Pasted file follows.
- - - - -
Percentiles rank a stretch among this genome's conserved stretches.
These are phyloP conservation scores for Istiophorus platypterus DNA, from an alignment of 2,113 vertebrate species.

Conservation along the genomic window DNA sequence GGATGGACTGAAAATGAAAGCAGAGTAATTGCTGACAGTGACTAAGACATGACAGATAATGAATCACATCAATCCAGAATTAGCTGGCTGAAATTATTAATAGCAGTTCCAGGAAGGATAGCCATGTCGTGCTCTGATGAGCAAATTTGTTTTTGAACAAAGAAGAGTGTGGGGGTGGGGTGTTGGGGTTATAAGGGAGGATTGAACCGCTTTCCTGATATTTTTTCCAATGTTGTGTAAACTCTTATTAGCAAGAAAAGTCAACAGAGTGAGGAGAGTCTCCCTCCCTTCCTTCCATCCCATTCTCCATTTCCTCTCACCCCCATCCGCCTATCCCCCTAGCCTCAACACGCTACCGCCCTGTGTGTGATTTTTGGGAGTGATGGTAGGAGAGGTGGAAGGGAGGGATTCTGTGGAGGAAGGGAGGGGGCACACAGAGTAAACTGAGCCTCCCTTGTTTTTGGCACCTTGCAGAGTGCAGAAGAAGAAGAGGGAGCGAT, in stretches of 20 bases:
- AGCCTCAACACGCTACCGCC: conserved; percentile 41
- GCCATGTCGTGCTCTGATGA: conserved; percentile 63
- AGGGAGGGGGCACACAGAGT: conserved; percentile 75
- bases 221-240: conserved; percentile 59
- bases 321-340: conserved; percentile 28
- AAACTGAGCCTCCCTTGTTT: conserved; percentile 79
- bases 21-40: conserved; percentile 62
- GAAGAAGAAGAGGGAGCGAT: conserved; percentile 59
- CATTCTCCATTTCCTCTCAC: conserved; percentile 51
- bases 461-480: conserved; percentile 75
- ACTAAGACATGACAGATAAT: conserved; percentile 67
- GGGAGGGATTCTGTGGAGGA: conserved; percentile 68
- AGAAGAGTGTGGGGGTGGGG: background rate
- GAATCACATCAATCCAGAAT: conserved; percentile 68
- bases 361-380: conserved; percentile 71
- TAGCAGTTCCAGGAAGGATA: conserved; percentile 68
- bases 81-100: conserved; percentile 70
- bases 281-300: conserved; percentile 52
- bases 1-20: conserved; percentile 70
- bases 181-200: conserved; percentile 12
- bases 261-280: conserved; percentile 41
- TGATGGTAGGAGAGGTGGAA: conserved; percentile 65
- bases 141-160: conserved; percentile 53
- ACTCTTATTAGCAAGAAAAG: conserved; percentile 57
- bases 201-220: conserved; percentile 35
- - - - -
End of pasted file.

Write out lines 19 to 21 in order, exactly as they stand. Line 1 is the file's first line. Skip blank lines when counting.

- TAGCAGTTCCAGGAAGGATA: conserved; percentile 68
- bases 81-100: conserved; percentile 70
- bases 281-300: conserved; percentile 52